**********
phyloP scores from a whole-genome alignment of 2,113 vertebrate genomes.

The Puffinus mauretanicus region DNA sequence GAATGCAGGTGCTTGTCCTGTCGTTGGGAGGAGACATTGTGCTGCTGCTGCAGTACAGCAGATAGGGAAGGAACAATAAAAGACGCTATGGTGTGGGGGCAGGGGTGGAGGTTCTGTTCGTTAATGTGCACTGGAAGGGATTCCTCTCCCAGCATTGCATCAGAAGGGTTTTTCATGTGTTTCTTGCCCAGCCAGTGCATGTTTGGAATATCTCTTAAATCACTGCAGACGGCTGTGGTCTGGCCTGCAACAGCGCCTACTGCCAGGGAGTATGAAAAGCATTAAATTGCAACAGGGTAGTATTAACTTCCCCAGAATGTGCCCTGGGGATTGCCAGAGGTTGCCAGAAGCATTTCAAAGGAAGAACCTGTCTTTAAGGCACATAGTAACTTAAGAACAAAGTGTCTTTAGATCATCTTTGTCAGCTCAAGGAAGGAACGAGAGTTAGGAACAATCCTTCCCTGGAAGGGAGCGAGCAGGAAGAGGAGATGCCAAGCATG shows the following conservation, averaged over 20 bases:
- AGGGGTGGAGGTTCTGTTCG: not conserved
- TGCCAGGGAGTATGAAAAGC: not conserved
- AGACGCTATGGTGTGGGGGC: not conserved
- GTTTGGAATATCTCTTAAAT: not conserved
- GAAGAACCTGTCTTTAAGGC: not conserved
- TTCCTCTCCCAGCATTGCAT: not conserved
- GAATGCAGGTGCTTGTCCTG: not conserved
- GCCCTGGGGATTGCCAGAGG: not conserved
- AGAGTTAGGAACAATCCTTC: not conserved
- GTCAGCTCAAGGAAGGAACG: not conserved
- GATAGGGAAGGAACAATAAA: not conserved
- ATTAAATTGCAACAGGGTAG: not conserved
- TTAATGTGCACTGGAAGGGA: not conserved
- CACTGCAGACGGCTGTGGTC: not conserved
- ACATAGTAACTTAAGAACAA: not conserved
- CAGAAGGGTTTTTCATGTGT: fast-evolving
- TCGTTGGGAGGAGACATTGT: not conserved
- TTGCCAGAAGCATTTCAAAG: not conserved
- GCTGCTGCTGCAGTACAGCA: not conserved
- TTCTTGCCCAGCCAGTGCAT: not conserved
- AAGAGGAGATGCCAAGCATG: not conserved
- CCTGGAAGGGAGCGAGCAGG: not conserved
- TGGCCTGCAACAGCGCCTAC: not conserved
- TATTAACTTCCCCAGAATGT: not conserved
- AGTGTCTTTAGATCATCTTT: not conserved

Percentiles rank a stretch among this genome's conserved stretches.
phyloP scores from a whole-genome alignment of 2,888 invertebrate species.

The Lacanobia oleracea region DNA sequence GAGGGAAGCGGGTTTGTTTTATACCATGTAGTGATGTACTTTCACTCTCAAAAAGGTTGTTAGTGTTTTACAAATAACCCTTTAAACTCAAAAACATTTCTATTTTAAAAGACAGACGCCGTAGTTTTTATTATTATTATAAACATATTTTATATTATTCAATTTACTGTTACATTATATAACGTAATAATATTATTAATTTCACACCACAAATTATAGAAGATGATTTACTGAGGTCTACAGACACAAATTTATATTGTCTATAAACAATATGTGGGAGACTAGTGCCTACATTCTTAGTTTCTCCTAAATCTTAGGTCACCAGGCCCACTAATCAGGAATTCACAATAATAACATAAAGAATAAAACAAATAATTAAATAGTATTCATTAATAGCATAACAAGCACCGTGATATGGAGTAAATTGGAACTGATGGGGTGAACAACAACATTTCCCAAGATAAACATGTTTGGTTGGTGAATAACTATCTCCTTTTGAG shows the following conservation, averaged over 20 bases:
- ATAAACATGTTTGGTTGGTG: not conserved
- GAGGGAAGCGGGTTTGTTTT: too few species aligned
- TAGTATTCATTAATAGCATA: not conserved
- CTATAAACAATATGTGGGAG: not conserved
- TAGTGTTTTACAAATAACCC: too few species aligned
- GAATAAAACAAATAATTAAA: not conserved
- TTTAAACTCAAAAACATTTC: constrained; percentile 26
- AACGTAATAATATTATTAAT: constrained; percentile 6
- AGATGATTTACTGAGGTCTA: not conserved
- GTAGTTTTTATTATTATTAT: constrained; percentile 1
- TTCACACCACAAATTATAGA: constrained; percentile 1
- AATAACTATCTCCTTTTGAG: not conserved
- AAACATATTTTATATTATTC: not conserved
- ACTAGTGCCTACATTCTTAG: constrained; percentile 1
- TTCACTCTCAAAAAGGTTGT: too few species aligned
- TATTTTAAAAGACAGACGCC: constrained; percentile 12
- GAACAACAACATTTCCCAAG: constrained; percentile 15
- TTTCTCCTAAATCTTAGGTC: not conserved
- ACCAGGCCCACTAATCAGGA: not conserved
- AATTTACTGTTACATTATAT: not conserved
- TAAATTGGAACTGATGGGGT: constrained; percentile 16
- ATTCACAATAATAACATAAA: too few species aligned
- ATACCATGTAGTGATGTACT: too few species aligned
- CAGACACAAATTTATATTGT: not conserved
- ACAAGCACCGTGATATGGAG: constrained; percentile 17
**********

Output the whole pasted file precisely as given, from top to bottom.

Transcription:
phyloP scores from a whole-genome alignment of 2,113 vertebrate genomes.

The Puffinus mauretanicus region DNA sequence GAATGCAGGTGCTTGTCCTGTCGTTGGGAGGAGACATTGTGCTGCTGCTGCAGTACAGCAGATAGGGAAGGAACAATAAAAGACGCTATGGTGTGGGGGCAGGGGTGGAGGTTCTGTTCGTTAATGTGCACTGGAAGGGATTCCTCTCCCAGCATTGCATCAGAAGGGTTTTTCATGTGTTTCTTGCCCAGCCAGTGCATGTTTGGAATATCTCTTAAATCACTGCAGACGGCTGTGGTCTGGCCTGCAACAGCGCCTACTGCCAGGGAGTATGAAAAGCATTAAATTGCAACAGGGTAGTATTAACTTCCCCAGAATGTGCCCTGGGGATTGCCAGAGGTTGCCAGAAGCATTTCAAAGGAAGAACCTGTCTTTAAGGCACATAGTAACTTAAGAACAAAGTGTCTTTAGATCATCTTTGTCAGCTCAAGGAAGGAACGAGAGTTAGGAACAATCCTTCCCTGGAAGGGAGCGAGCAGGAAGAGGAGATGCCAAGCATG shows the following conservation, averaged over 20 bases:
- AGGGGTGGAGGTTCTGTTCG: not conserved
- TGCCAGGGAGTATGAAAAGC: not conserved
- AGACGCTATGGTGTGGGGGC: not conserved
- GTTTGGAATATCTCTTAAAT: not conserved
- GAAGAACCTGTCTTTAAGGC: not conserved
- TTCCTCTCCCAGCATTGCAT: not conserved
- GAATGCAGGTGCTTGTCCTG: not conserved
- GCCCTGGGGATTGCCAGAGG: not conserved
- AGAGTTAGGAACAATCCTTC: not conserved
- GTCAGCTCAAGGAAGGAACG: not conserved
- GATAGGGAAGGAACAATAAA: not conserved
- ATTAAATTGCAACAGGGTAG: not conserved
- TTAATGTGCACTGGAAGGGA: not conserved
- CACTGCAGACGGCTGTGGTC: not conserved
- ACATAGTAACTTAAGAACAA: not conserved
- CAGAAGGGTTTTTCATGTGT: fast-evolving
- TCGTTGGGAGGAGACATTGT: not conserved
- TTGCCAGAAGCATTTCAAAG: not conserved
- GCTGCTGCTGCAGTACAGCA: not conserved
- TTCTTGCCCAGCCAGTGCAT: not conserved
- AAGAGGAGATGCCAAGCATG: not conserved
- CCTGGAAGGGAGCGAGCAGG: not conserved
- TGGCCTGCAACAGCGCCTAC: not conserved
- TATTAACTTCCCCAGAATGT: not conserved
- AGTGTCTTTAGATCATCTTT: not conserved

Percentiles rank a stretch among this genome's conserved stretches.
phyloP scores from a whole-genome alignment of 2,888 invertebrate species.

The Lacanobia oleracea region DNA sequence GAGGGAAGCGGGTTTGTTTTATACCATGTAGTGATGTACTTTCACTCTCAAAAAGGTTGTTAGTGTTTTACAAATAACCCTTTAAACTCAAAAACATTTCTATTTTAAAAGACAGACGCCGTAGTTTTTATTATTATTATAAACATATTTTATATTATTCAATTTACTGTTACATTATATAACGTAATAATATTATTAATTTCACACCACAAATTATAGAAGATGATTTACTGAGGTCTACAGACACAAATTTATATTGTCTATAAACAATATGTGGGAGACTAGTGCCTACATTCTTAGTTTCTCCTAAATCTTAGGTCACCAGGCCCACTAATCAGGAATTCACAATAATAACATAAAGAATAAAACAAATAATTAAATAGTATTCATTAATAGCATAACAAGCACCGTGATATGGAGTAAATTGGAACTGATGGGGTGAACAACAACATTTCCCAAGATAAACATGTTTGGTTGGTGAATAACTATCTCCTTTTGAG shows the following conservation, averaged over 20 bases:
- ATAAACATGTTTGGTTGGTG: not conserved
- GAGGGAAGCGGGTTTGTTTT: too few species aligned
- TAGTATTCATTAATAGCATA: not conserved
- CTATAAACAATATGTGGGAG: not conserved
- TAGTGTTTTACAAATAACCC: too few species aligned
- GAATAAAACAAATAATTAAA: not conserved
- TTTAAACTCAAAAACATTTC: constrained; percentile 26
- AACGTAATAATATTATTAAT: constrained; percentile 6
- AGATGATTTACTGAGGTCTA: not conserved
- GTAGTTTTTATTATTATTAT: constrained; percentile 1
- TTCACACCACAAATTATAGA: constrained; percentile 1
- AATAACTATCTCCTTTTGAG: not conserved
- AAACATATTTTATATTATTC: not conserved
- ACTAGTGCCTACATTCTTAG: constrained; percentile 1
- TTCACTCTCAAAAAGGTTGT: too few species aligned
- TATTTTAAAAGACAGACGCC: constrained; percentile 12
- GAACAACAACATTTCCCAAG: constrained; percentile 15
- TTTCTCCTAAATCTTAGGTC: not conserved
- ACCAGGCCCACTAATCAGGA: not conserved
- AATTTACTGTTACATTATAT: not conserved
- TAAATTGGAACTGATGGGGT: constrained; percentile 16
- ATTCACAATAATAACATAAA: too few species aligned
- ATACCATGTAGTGATGTACT: too few species aligned
- CAGACACAAATTTATATTGT: not conserved
- ACAAGCACCGTGATATGGAG: constrained; percentile 17